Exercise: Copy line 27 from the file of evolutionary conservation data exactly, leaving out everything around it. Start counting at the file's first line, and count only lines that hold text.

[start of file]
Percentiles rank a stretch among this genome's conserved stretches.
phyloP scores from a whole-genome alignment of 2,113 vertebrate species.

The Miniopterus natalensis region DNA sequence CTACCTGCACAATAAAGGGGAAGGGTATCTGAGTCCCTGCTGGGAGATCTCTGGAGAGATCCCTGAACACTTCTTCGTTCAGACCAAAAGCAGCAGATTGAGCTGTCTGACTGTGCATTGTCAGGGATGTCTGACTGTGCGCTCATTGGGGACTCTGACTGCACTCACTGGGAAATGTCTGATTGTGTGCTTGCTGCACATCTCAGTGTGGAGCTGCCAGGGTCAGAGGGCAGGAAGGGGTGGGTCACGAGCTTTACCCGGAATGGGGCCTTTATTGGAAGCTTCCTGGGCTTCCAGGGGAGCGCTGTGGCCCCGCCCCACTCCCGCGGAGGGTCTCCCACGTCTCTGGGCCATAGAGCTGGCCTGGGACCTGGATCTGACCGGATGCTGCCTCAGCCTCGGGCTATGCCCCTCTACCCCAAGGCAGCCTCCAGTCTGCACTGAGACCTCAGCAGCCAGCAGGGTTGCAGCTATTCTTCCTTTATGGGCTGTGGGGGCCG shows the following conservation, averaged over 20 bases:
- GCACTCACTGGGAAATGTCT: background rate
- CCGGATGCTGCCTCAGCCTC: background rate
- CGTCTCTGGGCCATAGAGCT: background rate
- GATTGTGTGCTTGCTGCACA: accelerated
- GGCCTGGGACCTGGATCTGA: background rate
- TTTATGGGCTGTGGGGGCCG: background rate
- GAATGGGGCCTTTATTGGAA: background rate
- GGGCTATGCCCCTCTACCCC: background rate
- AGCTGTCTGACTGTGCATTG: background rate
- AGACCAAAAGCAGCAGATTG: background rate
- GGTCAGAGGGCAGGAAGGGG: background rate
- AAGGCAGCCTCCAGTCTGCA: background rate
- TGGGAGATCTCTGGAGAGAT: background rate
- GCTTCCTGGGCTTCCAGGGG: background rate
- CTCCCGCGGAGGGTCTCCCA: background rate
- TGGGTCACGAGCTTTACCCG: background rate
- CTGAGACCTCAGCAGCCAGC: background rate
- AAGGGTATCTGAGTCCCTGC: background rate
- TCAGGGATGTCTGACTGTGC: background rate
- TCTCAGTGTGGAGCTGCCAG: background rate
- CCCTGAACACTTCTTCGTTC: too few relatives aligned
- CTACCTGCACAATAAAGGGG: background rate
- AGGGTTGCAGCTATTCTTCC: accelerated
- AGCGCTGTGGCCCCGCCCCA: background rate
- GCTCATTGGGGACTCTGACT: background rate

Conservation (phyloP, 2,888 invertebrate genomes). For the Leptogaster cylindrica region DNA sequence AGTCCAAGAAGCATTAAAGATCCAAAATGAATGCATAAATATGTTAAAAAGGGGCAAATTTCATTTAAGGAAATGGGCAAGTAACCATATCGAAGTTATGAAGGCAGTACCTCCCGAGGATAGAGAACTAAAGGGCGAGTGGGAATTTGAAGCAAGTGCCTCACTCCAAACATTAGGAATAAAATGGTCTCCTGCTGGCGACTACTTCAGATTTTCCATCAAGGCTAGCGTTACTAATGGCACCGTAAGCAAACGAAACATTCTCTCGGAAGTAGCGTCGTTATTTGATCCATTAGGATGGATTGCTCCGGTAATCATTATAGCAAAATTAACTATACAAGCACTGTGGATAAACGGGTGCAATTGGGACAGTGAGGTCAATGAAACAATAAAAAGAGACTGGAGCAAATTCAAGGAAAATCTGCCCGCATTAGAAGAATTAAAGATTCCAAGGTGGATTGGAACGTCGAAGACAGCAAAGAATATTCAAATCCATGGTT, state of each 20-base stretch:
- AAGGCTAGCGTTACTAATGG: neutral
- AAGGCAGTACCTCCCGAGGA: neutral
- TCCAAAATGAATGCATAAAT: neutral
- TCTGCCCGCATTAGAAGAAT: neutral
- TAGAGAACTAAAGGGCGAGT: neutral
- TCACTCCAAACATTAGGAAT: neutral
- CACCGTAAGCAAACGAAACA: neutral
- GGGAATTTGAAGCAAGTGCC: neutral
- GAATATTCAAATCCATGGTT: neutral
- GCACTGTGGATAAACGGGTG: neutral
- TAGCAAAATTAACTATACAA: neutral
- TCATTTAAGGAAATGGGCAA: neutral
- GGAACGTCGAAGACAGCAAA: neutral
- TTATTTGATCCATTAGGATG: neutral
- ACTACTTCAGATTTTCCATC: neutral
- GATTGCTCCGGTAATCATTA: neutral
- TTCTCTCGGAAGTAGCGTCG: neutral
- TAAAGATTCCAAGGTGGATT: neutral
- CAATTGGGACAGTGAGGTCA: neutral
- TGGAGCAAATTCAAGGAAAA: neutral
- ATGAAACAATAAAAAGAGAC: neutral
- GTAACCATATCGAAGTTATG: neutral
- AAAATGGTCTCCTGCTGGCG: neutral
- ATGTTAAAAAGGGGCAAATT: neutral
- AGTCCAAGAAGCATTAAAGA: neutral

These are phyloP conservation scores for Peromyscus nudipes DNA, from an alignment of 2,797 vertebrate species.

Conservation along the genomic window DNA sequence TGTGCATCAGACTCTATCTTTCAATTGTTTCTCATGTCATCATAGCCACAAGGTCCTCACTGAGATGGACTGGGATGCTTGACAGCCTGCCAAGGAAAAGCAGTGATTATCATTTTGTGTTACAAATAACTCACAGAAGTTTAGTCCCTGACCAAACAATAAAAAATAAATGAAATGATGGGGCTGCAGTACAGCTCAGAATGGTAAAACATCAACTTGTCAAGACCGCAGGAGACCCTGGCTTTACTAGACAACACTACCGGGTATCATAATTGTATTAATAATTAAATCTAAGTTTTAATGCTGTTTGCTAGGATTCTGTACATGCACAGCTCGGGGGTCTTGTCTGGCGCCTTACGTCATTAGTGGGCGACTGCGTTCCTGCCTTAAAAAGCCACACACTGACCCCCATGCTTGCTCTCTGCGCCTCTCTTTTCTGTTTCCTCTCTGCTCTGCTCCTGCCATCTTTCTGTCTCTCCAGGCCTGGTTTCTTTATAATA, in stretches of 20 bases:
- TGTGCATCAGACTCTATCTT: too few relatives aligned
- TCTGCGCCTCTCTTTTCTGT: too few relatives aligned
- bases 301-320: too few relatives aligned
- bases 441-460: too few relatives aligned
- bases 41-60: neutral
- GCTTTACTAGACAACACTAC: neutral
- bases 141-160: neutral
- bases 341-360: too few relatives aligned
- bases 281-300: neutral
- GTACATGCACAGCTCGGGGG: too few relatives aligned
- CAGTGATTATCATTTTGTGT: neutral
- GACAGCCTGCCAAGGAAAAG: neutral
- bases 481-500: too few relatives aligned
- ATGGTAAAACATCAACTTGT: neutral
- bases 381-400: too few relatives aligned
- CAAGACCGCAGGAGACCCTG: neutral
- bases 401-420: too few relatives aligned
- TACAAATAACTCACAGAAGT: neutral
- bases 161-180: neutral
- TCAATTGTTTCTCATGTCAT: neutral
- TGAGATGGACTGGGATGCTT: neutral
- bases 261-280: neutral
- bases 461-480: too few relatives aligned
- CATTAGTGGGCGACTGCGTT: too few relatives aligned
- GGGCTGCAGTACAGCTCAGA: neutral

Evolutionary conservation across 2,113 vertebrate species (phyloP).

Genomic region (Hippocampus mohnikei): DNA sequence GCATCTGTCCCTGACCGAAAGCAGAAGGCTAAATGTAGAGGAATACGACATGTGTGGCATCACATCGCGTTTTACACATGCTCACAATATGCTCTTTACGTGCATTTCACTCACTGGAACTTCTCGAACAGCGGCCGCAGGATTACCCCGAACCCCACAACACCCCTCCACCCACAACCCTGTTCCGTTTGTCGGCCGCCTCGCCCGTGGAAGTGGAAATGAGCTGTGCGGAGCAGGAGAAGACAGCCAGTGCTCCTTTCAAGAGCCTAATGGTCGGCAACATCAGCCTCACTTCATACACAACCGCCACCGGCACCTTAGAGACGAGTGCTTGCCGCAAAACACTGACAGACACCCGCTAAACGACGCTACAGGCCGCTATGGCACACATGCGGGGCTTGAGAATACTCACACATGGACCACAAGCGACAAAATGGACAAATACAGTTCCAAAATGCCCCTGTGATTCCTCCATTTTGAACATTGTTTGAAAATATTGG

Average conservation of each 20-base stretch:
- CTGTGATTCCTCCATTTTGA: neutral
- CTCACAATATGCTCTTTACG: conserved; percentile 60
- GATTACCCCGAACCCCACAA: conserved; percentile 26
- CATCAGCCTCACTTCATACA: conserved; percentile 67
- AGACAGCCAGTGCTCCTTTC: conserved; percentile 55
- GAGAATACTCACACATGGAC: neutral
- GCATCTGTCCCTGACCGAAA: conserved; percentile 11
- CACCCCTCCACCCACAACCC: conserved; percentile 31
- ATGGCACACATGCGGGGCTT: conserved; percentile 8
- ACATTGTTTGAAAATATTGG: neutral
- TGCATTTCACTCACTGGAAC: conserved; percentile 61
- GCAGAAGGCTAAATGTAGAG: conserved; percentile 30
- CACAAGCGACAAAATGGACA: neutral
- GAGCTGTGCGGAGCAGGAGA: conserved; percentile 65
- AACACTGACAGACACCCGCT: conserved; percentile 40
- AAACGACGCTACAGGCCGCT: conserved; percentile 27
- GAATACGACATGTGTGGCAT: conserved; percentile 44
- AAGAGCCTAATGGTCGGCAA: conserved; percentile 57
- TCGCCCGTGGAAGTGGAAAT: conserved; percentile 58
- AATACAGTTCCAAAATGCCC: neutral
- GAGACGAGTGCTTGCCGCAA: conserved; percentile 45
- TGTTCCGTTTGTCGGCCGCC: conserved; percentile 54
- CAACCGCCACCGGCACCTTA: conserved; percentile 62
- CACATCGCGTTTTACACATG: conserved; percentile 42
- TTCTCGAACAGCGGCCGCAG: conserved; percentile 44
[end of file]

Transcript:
- AGCGCTGTGGCCCCGCCCCA: background rate